Tuesday, May 08, 2012

Divide-and-rule: the DRM effect

(Published in the Business Standard, May 2012)



A ferry crossing on a quiet Goan river is the perfect time to contemplate the advantages and disadvantages of ebooks for an Indian reader. The advantages rest in my backpack, where the twenty or so books on the week’s reading list reside in my Kindle, part of a growing portable library.

Unless I drop the Kindle into the Calvim River, I could theoretically spend the next three months in Goa and never need to visit a bookshop. For readers like me, or for the average business traveler, the ability to carry around our libraries is a significant advantage.

So far, though, the ebook market in India has been as sleepy as the placid Goan backwaters, except for a relatively tiny number of early users. This is not for a lack of potential readership, or for lack of Internet access—retail giant Flipkart has proved, for instance, that a huge number of readers will buy books online if they are guaranteed safe delivery and enough choice.

Though the difference between the physical book and the book is often raised as a major deterrent, this hasn’t proved to be the case in equally sophisticated markets elsewhere. As the rise of ebook sales in countries from the UK to Canada, South Korea to China, demonstrates, the initial resistance to reading on a device melts away once readers discover the ease and convenience of ebooks.

A few purists lament the loss of beautiful typography and the feel of paper, but you only have to browse the average bookstore to see how few physical books are designed and printed with love. The mass-market paperback is not a thing of beauty; it is as functional as the average ebook, and as unlovely. But with ebook sales rivaling and sometimes exceeding paperback sales in many cases, the ebook versus paper rivalry has had unexpected consequences.

In an effort to underline the uniqueness of the physical book, many publishing houses have begun placing more emphasis on well-designed books—at least for the most prominent literary books on their list. It’s just a matter of a time before publishing houses start exploring the many—and unusual—possibilities of ebook design.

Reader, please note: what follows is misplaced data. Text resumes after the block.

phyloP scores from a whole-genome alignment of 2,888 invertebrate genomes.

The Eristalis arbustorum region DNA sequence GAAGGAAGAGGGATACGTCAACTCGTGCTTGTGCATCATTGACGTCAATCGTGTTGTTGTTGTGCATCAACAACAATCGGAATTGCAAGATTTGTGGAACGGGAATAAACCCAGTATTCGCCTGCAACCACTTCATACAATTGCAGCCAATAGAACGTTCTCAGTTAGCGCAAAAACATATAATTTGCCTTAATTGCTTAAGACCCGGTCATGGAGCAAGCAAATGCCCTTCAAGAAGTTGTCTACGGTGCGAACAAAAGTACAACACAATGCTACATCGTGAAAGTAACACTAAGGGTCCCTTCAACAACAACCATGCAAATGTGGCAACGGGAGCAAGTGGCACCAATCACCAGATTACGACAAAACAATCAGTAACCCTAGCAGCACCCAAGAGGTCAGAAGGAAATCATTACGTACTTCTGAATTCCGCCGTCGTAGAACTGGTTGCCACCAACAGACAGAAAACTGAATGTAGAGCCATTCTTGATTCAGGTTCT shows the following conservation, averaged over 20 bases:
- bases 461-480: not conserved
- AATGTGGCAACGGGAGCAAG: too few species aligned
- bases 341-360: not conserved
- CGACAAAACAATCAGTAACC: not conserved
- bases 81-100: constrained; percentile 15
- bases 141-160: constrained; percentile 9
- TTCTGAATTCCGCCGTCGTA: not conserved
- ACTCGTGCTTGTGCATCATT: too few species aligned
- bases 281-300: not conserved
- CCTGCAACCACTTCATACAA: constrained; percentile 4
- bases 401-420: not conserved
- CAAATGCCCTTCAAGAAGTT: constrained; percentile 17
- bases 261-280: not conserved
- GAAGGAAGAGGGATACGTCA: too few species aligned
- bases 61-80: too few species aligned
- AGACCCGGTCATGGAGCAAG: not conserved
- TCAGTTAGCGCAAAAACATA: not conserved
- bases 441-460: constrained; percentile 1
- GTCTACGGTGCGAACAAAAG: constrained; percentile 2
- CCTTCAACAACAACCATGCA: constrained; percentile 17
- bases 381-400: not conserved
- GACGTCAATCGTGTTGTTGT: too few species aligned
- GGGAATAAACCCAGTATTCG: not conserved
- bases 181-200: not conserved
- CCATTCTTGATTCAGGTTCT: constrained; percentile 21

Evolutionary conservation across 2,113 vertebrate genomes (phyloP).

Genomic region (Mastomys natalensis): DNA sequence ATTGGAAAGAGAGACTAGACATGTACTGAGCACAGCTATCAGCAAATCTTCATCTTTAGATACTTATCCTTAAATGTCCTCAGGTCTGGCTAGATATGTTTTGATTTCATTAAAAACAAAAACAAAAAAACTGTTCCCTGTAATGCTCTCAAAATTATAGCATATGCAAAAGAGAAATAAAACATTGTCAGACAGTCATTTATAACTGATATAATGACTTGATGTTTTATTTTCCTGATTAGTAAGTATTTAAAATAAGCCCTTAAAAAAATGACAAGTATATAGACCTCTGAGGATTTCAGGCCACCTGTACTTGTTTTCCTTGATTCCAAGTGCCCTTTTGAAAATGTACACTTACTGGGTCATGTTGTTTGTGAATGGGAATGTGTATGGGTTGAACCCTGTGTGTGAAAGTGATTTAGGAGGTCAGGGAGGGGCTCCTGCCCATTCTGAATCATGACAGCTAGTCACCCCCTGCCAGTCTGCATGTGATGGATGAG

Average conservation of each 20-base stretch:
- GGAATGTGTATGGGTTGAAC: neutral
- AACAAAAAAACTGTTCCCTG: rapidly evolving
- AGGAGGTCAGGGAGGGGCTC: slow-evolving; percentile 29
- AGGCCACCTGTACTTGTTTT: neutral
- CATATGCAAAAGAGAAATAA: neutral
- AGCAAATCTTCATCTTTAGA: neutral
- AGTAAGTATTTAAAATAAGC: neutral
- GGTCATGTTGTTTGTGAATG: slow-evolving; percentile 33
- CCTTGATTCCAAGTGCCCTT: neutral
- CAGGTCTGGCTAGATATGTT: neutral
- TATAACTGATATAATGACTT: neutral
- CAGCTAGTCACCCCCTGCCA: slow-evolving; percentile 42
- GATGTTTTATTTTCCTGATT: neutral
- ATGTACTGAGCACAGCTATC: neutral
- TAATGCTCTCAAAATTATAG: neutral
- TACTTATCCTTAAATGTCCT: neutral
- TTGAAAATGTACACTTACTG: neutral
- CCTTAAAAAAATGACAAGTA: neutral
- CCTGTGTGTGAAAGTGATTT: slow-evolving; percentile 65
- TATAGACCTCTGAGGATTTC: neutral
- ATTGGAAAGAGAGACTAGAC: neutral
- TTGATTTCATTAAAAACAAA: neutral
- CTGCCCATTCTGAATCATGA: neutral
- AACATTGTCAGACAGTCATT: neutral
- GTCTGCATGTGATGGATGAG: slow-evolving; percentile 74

There are already creative sites out there--Booktrack, for instance, does editions of Rushdie and Garcia Marquez novels with sound effects, and some of the indie publishing houses are focusing on creative typography, understanding instinctively that the ebook also opens up possibilities that the plain printed page can’t match.

The market for Kindles and dedicated ebook readers is tiny in India—but the market for tablets such as the iPad and the Galaxy Tab, which double as excellent reading devices, is both sizeable and growing. The problem for the Indian reader is different: buying ebooks is an exercise in frustration, a return to the bad old days of socialism when everything you really wanted was tantalizingly displayed in the window of a shop to which you had no entry.

Most Indian publishers haven’t yet digitized their books—or haven’t digitized a significant percentage of their books, or don’t have an Amazon account—so most of the lost classics, drama, poetry, rare histories and biographies that you might want in ebook form are not available. Indian books in translation—which would make up the bulk of great Indian literature—are only sparsely available in ebook form from online retailers.

The global publishing industry’s insistence on DRM—digital rights management systems, which allow readers to access ebooks only in specific territory—has little impact on readers in the US or the UK. With large ebookstores and an ample selection, most US or UK readers have access to a far wider variety of books than do their counterparts in other territories, creating a kind of unofficial but deep-rooted system of digital inequality.

But for an Indian reader trying to buy ebooks legally, the reminder that you are part of a marketplace that carries over colonial inequalities is sharp. You will pay higher prices—given the dollar or pound exchange rate—in order to read some books. And because of DRM, even if you’re willing to pay higher prices, many ebooks will remain unavailable in India because of territorial copyright agreements.

Many of the arguments against DRM systems for ebooks have focused on the impractical nature of DRM. Because books, being essentially text files, are so much easier to pirate than other kinds of media, DRM is a barrier only for the law-abiding reader. The rest will switch to illegally downloaded books, benefitting neither author nor publisher.

But we rarely discuss the ways in which DRM continues to divide the world of books—and music, and films—into haves and have-nots. If you live in the First World, you are unlikely to realize how much greater your access is to world cinema and world literature, except for those writers who aren’t allowed in past the borders of Barnes & Noble or Amazon. If you live in the grey zone known as Elsewhere, you are unlikely to be allowed to forget how carelessly widespread the restrictions are on what you can read, and how much more you will be charged for the privilege of reading like a First-Worlder.

One might then argue that DRM functions as an unfair barrier. For readers and writers in many countries outside the West, the promise of ebooks was the promise of equal access—our writers could travel elsewhere, theirs could be read across borders. Instead, DRM sets up bristling electronic fences, dividing the world into territories of more and less privileged readers. Until these fences come down, the ebook market in India will remain a shriveled, bonsai version of what it could be.

I’m @twitter.com/nilanjanaroy

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